ASEAN sales: Organize centrally, sell locally

ASEAN sales: Organize centrally, sell locally

China’s economy is weakening. Imports are declining. The ASEAN countries will become the most secure export market in the coming decades. Singapore, Malaysia, Thailand, and the Philippines are already developed, industrialized countries with 200 million affluent consumers. With Indonesia and Vietnam, there are 300 million inhabitants as future markets on the threshold of industrialization. In 2015 they joined with AEC, the second largest economic union in the world.

Create central responsibility for ASEAN

Western industrial companies often treat the economic union as ten individual countries. Sales and market shares are rarely questioned. Huge potentials remain untapped. It is already considered “special attention” in the region to maintain a limited company in Singapore, which then bears the responsibility for sales throughout ASEAN.

Such a presence is certainly not wrong. In principle, decentralised responsibility for the ASEAN region makes sense. A guide of ten major markets directly out of Europe cannot use the potential of a lack of market proximity. Assigning the region under the often established China subsidiary makes ASEAN a real “odd one out”. The local management considers Southeast Asia at best as “backyard” and generally fails to recognise the opportunities as well as the differences between the two giant markets. They are as different as Russia and Portugal in Europe.

Recommended locations

A central responsibility for ASEAN and the AEC is therefore essential for sustained success in the markets. Singapore is no longer necessary as a logical location for this. Singapore’s market is free but small, and Singaporeans are at least supposedly the “arrogant rich neighbor” and not necessarily popular business partners in the region.

With Bangkok, Kuala Lumpur, and soon Ho Chi Minh City as well, competitors have emerged for the role of the central hub that are logistically appealing and – in the case of Thailand – also appealing for tax purposes and also have large domestic markets. The duty-free often given as a locational advantage for Singapore is also rather superficial: For further delivery of goods in the AEC, the country of origin is what counts for customs anyway, which does not change with an interim storage facility in Singapore.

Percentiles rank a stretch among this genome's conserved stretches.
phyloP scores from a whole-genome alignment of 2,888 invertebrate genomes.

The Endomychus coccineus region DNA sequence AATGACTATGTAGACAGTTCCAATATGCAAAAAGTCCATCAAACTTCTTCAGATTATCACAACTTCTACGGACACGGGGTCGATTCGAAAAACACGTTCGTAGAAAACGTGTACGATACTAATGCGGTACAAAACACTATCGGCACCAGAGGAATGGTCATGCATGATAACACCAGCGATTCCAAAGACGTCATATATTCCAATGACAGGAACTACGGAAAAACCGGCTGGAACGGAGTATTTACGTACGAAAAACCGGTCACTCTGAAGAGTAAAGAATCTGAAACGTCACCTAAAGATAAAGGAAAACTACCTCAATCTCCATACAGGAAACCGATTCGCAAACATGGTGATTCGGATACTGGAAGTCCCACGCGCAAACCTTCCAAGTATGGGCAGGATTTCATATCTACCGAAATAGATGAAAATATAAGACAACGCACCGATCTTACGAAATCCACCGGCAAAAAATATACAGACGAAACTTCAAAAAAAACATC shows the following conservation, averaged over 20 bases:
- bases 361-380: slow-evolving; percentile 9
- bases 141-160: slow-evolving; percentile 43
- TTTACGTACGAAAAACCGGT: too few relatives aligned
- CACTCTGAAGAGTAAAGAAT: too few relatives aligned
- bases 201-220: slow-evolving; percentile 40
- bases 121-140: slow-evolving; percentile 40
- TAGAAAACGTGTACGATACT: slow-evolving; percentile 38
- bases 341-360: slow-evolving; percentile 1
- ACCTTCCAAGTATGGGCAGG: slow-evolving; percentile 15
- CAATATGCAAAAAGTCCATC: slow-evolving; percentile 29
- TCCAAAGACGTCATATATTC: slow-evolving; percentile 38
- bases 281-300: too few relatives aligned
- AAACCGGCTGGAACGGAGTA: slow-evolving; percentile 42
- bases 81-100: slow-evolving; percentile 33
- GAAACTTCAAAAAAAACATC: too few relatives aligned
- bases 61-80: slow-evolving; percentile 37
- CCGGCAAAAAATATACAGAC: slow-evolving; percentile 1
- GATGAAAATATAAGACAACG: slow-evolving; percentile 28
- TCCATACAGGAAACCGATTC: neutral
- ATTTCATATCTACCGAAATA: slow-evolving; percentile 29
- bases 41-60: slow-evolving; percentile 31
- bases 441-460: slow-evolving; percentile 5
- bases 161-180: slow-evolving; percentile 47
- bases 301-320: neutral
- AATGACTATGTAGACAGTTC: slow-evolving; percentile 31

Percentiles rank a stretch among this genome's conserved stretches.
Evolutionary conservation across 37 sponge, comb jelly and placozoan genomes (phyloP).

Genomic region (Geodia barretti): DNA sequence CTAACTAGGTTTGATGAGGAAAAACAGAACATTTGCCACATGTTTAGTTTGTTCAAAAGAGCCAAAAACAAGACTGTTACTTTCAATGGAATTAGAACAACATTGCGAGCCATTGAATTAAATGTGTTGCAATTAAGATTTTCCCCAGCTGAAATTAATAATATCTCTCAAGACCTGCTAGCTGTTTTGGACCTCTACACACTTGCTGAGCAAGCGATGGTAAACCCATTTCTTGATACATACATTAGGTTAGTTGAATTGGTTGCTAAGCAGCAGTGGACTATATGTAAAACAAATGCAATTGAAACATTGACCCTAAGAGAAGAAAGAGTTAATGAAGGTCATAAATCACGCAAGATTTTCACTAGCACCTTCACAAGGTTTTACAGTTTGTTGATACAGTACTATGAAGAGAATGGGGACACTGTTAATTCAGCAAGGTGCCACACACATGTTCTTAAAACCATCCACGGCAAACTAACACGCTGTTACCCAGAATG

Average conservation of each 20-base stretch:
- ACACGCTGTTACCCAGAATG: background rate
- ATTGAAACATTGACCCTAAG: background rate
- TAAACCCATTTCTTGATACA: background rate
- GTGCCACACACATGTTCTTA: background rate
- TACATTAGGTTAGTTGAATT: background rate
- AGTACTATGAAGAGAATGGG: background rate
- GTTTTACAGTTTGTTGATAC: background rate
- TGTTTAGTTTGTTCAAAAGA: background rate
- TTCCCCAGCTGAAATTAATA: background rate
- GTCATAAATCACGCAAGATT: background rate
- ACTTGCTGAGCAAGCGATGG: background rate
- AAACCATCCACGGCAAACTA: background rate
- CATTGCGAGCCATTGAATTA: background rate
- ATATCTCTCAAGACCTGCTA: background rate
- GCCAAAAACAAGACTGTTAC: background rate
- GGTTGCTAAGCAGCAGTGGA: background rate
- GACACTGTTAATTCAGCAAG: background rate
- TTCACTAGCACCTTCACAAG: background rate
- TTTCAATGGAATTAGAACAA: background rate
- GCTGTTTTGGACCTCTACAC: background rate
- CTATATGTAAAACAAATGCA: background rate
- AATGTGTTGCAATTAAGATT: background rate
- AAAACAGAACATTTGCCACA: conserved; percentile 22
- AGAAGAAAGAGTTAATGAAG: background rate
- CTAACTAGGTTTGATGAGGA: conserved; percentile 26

It is advisable to introduce the entrepreneurial leadership where their own market is already the most developed and therefore a growing organisation is already expected. This creates efficiency and cost advantages.

Incidentally: Wherever they base themselves, a European should be in the head office, ideally an employee from the parent company to keep things firmly in hand. Do not leave management to locals, because their business understanding is sure to differ from the company’s. This creates conflicts and costs money.

Organise centrally, sell locally

But regardless where the ASEAN sales centre is now based, the actual “sales” take place regionally. ASEAN business people think highly nationalistically. No Thai likes to buy from sellers from Singapore, no Indonesian from the Malays, and no Vietnamese from the Thai. People generally buy from their compatriots.